Sometimes there's an iOS app that comes out that reflects a great, unique idea. And sometimes that great, unique idea gets thoroughly trashed in the implementation by whatever consulting company was assigned to create the iOS app and make sure it found its way to the App Store. We can't say for certain that's exactly how it went, but this seems to be the case with Cooktorial, a cooking utility for the iOS.
Just what turned a quivering block of tofu into a stretching and leaping martial artist isn't clear, but he's got his work cut out for him. Across 100 tricky levels, he'll have to dodge rows of spikes, leap past spinning blades, learn the timing of deadly intermittent laser beams, and more. To-Fu bounces off metal plates, slides down glass, rides rotating wooden blocks, and warps between color-coded teleporters.
In most games the object is to avoid death. That's not an option in Dream:scape, a surreal new iOS adventure. Your character Wilson is in a coma and at death's door leaving you to explore his memories in the "dream:scape," a lucid reflection of the rural countryside where he grew up.
iOS 5 will reportedly add location-based reminders this Fall, but that doesn't do you much good right now, does it? Place Clock fills the current gap in functionality quite nicely, provided you can accept a few shortcomings.
There have always been motivated people, the ones who never stopped, never rested, and were always on the lookout for a way to make extra money and better their lives. And there have always been lazy people, the ones who knew what needed to be done but would rather pay someone else to do it for them. With the AirRun app for iPhone, these forces finally meet.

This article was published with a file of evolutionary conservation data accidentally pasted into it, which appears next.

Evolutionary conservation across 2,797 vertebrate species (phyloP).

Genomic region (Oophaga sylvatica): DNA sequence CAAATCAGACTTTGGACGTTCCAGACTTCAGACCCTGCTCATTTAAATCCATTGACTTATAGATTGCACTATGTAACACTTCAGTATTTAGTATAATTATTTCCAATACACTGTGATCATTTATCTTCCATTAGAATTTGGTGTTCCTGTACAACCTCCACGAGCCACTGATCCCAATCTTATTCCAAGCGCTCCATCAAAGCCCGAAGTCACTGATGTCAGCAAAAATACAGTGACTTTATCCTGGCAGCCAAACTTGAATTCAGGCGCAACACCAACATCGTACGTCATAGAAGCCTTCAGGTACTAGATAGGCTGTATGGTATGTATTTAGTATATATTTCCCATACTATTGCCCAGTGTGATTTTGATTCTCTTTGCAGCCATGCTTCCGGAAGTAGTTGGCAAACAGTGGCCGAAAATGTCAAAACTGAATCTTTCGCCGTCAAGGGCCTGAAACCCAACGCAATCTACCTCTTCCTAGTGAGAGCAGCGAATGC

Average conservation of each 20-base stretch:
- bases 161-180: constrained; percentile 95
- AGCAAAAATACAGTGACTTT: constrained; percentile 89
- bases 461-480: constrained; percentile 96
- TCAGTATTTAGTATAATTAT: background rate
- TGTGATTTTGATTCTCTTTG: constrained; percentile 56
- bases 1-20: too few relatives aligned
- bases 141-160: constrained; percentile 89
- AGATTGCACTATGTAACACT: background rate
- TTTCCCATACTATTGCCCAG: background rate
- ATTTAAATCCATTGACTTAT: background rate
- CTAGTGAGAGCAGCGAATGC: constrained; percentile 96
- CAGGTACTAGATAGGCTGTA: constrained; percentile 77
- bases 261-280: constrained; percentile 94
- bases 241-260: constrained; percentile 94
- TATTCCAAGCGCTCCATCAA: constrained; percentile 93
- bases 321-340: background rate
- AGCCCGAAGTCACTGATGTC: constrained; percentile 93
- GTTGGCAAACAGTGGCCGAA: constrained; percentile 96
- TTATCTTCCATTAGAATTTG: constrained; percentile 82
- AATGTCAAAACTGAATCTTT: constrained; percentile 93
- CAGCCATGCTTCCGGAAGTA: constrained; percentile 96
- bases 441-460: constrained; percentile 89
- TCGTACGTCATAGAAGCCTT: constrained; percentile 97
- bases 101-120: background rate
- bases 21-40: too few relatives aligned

Most of the time, a one-person party just isn’t a party -- at least not a fun one. And sadly, that’s true with the iOS version of You Don’t Know Jack, which pretty much ruins an otherwise wonderful, evilly clever game by forcing it into a single-player-only coffin.
Free news aggregator Taptu isn’t just universal in the sense that it comes with native versions for iPad and iPhone. It also aims to be a truly universal aggregator, letting you read your Twitter, Facebook, and LinkedIn streams, plus RSS feeds from Google Reader, Bing RSS, or any thousands of sites around the web.
If touch is the future of computing, how come no one's gotten it quite right on the desktop yet? Adobe is attempting to do just that with its new Photoshop Touch SDK, and Adobe Eazel app is all about using your fingers to create on the iPad, then sending your work to Photoshop CS5 on your Mac.
Priced at $2.99, Color Lava lands between the convenience of Nav and the questionable utility of Eazel. Essentially, it turns your iPad into a digital paint palette capable of mixing your own colors and accessing them immediately in Photoshop CS5.
Apple's built-in Camera app leaves a lot to be desired -- hence the glut of third-party apps aiming to provide more features. QuickPix lets you shoot both video and stills, but its primary focus is taking pictures, with some nifty features that might quickly become indispensable.